First mentioned in 1533 as part of the estates of the Trafford’s and so named as it existed between three areas of Moss land, in 1851 it still only had 153 dwellings one of which was the black and white farmhouse featured in the opening chapter of Mrs Gaskell’s, Mary Barton.
“”A deep clear pond reflecting in its dark green depths the shadowy trees that bend over it to exclude the sun – the only place where its banks are shelving is on the side next to the rambling farmyard belonging to one of those old world gabled black and white houses overlooking the field through which the footpath leads. The porch of this farmhouse is covered by a rose tree and a litter garden surrounding it is a medley of old fashioned flowers”
It, like many areas of south Manchester, saw rapid house building in the early 20th century.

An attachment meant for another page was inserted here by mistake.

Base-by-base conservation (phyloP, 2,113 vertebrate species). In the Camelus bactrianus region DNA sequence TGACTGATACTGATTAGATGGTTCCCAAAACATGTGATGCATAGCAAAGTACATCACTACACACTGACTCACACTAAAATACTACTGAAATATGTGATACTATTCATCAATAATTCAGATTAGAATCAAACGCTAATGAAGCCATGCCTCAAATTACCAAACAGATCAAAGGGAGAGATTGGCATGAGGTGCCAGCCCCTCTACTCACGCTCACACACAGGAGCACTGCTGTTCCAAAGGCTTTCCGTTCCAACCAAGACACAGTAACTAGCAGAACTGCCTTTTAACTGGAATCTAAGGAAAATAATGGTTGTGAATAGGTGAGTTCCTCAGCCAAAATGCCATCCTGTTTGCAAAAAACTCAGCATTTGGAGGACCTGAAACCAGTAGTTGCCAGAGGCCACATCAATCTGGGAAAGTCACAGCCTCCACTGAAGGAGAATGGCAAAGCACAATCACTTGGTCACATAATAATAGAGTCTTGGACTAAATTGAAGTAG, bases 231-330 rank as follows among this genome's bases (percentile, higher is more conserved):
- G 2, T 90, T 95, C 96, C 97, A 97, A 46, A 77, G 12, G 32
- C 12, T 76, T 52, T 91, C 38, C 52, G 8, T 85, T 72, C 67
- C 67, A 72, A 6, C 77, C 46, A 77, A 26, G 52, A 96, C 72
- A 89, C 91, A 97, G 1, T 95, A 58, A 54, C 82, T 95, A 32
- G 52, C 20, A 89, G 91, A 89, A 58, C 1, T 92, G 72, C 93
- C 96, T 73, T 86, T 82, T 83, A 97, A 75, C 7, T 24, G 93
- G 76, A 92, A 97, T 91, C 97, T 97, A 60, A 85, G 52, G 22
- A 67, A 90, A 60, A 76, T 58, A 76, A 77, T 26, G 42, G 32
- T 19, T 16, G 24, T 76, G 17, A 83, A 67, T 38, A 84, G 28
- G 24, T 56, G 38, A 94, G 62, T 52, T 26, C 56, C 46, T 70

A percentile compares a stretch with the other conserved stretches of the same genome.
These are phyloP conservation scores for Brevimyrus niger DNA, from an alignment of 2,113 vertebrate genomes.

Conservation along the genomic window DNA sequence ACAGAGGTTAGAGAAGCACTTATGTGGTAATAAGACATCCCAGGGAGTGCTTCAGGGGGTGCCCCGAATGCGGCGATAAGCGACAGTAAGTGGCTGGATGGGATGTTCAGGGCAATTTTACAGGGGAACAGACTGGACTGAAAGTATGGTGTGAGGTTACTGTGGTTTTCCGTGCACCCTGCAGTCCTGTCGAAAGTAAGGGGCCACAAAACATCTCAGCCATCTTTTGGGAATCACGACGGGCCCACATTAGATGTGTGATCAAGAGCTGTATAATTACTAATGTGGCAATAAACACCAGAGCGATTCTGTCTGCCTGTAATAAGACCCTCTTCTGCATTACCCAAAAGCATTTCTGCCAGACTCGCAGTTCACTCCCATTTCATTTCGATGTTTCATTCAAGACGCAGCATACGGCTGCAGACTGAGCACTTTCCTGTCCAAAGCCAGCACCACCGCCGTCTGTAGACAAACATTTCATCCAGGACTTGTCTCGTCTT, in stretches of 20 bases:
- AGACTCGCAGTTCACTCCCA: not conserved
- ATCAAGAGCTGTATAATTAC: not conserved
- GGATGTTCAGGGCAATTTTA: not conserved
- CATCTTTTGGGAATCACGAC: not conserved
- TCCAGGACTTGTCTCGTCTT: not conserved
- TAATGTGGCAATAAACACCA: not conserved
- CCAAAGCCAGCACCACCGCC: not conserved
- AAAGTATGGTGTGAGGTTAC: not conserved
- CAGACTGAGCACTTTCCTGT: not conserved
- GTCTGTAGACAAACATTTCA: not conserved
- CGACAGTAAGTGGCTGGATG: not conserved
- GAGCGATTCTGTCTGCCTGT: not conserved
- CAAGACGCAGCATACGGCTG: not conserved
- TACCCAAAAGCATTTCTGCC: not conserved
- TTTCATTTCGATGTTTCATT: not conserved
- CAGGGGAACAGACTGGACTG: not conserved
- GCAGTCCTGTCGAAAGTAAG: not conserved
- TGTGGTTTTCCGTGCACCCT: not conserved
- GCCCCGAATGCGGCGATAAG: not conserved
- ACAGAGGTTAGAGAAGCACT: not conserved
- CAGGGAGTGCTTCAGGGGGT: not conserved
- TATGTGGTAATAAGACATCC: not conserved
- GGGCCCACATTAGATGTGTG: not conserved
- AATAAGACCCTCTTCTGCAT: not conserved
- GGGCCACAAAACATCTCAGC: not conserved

This description from 1902
“There is the general impression of a landscape only partly completed and rough hewn at that, as if the designer were in a mighty hurry and didn’t care how he worked as long as he did work and could show some sort of return for his labours ……..it (this half finished and transition aspect) depresses the stranger so much that it doesn’t require a very vivid imagination to conjour up the sky as darker and more lowering than elsewhere”
Incorporated into Manchester in 1904, Moss Side’s early twentieth century population would move south and its large terraced houses became home to thousands of migrants, mainly from the West Indies and Asia.
In 1953 an article described Moss Side as a cosmopolitan suburb of all shades where the Englishman rubs shoulders with the Jamaican, Indian or African colonials. Racial tensions would eventually explode 30 years later and the area would also be connected with gun crime.
Today Moss Side, like its neighbour Hulme has been reinvented, the Greenhay’s Development, inspired by the Mary Barton novel, and formerly a large plot of derelict land, regarded as a prime example of modern inner city urban design.